Classified loans, issued by banks or other lenders, are loans that are likely to end up in default. Borrowers do not have to be behind on payments for a loan to be classified, but the loan must be substandard in some way, or unlikely to be paid back for some specific reason.
Definition and Examples of Classified Loans
When lenders develop a portfolio of loans, they generally need to keep track of outstanding balances as well as the likelihood of repayment. If they have loans on the books that are in danger of default, either because they are past due or because there are other problems, the loans may be classified.
The Uniform Retail Credit Classification and Account Management Policy sets standards for when certain consumer loans and credit card accounts must be classified. In some cases, though, individual financial institutions are allowed to be more conservative in their classification rules.
In general, if open- or closed-ended retail loans are at least 90 days past due, the loans should be classified as substandard under the Uniform Policy. However, loans could also be classified as substandard for other reasons, such as if borrowers have low credit scores or if they spend beyond their borrower limits.
For example, say a borrower has not paid on a loan for 100 days. That would be considered a classified loan, as would a loan where a borrower has only made small partial payments for more than 90 days. When a loan is classified, it is reported on the lender’s accounting records with its classification status.
Consumers who are late in paying loans face serious consequences. Creditors generally report late payments to credit reporting agencies, resulting in a reduction in consumer credit scores. Borrowers may also be charged late fees and penalties.
How Do Classified Loans Work?
A lender will generally classify a loan when there is a high probability that the borrower will not pay back the designated amount at hand. There are several cases of when a lender would need to classify a loan, including:
- If a borrower fails to make a payment on a loan for 90 days
- If a borrower files for bankruptcy
- If a lender passes away
Lenders may classify loans in other circumstances if there is reason to believe that the loan will not be paid back, too. While lenders generally screen borrowers and review their financial credentials before applying for a loan, there are situations where borrower circumstances change and lenders become concerned about nonpayment. In this case, lenders would classify a loan.
Some lenders have more conservative standards for classification than others do. It's possible that one lender will make a loan, and another will subsequently take over that lender's portfolio and later decide the loan was a high-risk one that should be classified. Be sure to confirm your lender’s policy prior to receiving a loan.
If a loan is likely to be paid back, lenders do not have to classify a loan, even if it is delinquent. An example of this would be a mortgage loan for an amount that is well below the value of the home. Because the lender could collect payment by foreclosing and selling the property, the loan does not have to be classified.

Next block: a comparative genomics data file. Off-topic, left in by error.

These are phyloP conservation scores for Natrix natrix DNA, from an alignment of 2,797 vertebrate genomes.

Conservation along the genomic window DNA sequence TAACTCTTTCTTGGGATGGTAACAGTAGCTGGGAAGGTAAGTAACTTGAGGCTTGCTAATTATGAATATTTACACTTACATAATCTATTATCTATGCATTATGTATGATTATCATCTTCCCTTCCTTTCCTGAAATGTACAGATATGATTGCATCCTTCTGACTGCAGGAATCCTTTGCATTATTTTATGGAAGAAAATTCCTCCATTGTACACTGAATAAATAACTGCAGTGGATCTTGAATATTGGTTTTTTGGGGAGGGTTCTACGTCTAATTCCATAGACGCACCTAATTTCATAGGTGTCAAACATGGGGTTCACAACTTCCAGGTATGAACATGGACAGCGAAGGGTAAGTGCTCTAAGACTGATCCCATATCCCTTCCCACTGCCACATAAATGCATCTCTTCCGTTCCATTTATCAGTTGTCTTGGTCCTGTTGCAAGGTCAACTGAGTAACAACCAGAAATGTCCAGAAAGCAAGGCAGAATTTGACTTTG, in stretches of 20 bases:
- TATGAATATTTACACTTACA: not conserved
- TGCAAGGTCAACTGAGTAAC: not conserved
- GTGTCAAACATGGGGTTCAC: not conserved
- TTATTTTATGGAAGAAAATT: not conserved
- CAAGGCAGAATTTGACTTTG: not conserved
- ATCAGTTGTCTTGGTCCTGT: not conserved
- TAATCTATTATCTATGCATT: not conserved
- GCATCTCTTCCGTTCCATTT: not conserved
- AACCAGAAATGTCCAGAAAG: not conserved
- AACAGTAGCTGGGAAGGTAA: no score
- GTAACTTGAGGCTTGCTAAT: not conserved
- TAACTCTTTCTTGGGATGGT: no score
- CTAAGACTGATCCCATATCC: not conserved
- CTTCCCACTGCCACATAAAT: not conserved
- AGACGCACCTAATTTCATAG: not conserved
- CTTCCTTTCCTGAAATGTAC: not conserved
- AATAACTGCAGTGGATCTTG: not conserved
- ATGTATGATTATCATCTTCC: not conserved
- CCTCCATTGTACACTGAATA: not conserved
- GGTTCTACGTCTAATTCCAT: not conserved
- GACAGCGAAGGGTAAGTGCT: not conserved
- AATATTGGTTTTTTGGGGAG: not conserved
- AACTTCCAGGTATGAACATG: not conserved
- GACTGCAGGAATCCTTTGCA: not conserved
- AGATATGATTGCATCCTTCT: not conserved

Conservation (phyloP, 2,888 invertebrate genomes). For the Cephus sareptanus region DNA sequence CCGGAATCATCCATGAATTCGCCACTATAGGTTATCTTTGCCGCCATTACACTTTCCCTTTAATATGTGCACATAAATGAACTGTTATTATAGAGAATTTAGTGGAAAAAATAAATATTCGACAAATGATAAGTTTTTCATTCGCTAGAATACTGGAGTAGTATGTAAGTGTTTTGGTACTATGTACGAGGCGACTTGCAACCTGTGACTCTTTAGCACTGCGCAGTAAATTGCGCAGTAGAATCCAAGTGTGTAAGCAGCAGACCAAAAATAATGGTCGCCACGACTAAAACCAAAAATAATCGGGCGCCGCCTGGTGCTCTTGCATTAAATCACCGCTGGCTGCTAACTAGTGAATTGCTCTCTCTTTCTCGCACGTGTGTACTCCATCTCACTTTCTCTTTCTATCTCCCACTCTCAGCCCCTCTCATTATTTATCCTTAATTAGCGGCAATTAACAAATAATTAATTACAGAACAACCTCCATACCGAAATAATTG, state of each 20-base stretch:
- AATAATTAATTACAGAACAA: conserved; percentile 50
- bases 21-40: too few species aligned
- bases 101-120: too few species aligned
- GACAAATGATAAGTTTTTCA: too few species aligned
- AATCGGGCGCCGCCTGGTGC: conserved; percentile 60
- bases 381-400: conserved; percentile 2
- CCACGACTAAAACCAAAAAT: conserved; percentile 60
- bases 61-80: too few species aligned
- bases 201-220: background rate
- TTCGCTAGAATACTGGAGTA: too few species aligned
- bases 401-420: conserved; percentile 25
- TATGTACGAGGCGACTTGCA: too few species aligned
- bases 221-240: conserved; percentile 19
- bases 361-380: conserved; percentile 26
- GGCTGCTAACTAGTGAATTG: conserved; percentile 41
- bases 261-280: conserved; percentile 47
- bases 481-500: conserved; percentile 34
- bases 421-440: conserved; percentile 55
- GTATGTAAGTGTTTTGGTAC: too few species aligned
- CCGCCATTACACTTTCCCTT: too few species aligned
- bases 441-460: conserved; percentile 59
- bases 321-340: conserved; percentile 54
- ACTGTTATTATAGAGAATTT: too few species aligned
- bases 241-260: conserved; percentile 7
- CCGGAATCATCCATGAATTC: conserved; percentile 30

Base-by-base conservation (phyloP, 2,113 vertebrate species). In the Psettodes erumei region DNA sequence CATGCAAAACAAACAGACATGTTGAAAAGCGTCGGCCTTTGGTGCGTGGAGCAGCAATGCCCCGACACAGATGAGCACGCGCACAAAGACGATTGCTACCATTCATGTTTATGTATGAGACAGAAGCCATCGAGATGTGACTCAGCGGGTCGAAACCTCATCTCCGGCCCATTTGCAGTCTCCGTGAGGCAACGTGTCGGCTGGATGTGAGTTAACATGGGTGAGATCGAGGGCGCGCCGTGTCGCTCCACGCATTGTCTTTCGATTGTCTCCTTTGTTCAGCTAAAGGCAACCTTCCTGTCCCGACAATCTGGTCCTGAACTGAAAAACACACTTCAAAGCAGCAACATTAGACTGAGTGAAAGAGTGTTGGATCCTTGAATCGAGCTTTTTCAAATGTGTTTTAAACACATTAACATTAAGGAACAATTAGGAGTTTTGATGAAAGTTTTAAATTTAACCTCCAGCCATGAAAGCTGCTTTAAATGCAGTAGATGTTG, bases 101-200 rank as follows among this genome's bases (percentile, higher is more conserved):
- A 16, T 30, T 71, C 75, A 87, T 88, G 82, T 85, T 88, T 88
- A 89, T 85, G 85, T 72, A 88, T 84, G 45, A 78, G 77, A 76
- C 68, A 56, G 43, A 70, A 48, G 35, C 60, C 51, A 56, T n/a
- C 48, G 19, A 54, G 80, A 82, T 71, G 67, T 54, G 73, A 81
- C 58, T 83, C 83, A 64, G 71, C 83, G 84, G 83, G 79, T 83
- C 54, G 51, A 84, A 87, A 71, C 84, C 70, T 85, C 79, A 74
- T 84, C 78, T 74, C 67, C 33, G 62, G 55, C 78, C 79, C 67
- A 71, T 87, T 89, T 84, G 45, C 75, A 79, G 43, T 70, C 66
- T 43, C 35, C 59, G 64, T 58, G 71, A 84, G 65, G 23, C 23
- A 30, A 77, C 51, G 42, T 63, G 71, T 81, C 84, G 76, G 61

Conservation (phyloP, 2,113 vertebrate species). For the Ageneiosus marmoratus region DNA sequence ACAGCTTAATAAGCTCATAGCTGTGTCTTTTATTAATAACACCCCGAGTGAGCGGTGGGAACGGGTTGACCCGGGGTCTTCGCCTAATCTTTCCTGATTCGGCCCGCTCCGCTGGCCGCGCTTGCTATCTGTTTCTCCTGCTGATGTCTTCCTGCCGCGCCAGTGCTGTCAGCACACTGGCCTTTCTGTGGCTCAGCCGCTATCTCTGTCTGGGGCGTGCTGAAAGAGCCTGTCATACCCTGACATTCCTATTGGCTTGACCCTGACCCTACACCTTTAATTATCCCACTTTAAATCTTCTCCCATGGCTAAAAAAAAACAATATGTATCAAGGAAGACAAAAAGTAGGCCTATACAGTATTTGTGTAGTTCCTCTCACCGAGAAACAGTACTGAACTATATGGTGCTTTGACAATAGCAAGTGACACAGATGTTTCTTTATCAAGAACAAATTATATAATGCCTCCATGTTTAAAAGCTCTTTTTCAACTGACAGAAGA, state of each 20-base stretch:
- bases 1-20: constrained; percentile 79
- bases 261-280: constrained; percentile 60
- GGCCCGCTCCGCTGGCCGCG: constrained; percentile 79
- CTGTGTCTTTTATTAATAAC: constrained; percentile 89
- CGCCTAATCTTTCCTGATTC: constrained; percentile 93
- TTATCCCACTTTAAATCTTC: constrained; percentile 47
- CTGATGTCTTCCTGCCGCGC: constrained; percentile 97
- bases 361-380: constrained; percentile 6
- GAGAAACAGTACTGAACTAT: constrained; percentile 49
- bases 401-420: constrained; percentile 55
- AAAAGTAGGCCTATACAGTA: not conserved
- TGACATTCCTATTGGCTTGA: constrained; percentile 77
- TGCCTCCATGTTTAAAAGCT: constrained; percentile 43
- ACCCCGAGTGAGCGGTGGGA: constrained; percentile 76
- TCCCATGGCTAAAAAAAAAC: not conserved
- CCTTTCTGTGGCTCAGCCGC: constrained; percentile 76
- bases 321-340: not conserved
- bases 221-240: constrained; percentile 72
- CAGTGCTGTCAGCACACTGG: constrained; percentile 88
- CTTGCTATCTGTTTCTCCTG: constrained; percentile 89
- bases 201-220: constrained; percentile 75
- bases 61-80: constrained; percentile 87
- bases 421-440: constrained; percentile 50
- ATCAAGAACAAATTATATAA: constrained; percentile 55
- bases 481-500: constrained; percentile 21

Types of Classified Loans
Any type of loan could be classified, including open- and closed-ended consumer loans. Home loans, car loans, and credit cards are some of the different kinds of loans that could be classified if lenders have reason to believe the accounts will not be paid.
Open-ended loans enable you to borrow more than once, with the most common kinds being credit cards and lines of credit. Closed-ended loans are one-time loans, meaning once they’ve been repaid, they cannot be borrowed again. Examples include student loans or mortgages.
There are three classification statuses for classified loans.
- Substandard: These are loans that are not likely to be paid back but are not yet in default. This type of loan is characterized by the possibility that the bank will sustain some or total loss if the money is not paid.
- Doubtful: While similar to substandard, classified loans of this kind receive this designation if the ability by the borrower to pay in full is “highly questionable and improbable.”
- Loss: A loan with this designation will definitely not be paid back in the eyes of the lender. In this case, lenders can charge them off. Charge-offs mean the lender has written off the uncollectible debt after attempts to collect have failed. When a loan has been charged off, the value of the loan is no longer on the lender's books.
Government regulations require lenders to have retail-lending credit policies in place to ensure they are managing risk soundly. Regularly reviewing loan classifications should be a part of each lender's policy.
- Classified loans are loans that are in danger of not being paid back.
- When classifying loans, there are uniform classification standards, but lenders can be more conservative in the process.
- A loan doesn't have to be in default to be classified.
- Generally, if payment is more than 90 days late, a loan should be classified, but there are exceptions if the loan is secured by sufficient collateral.
- Classified loans have three possible designations: substandard, doubtful, and loss.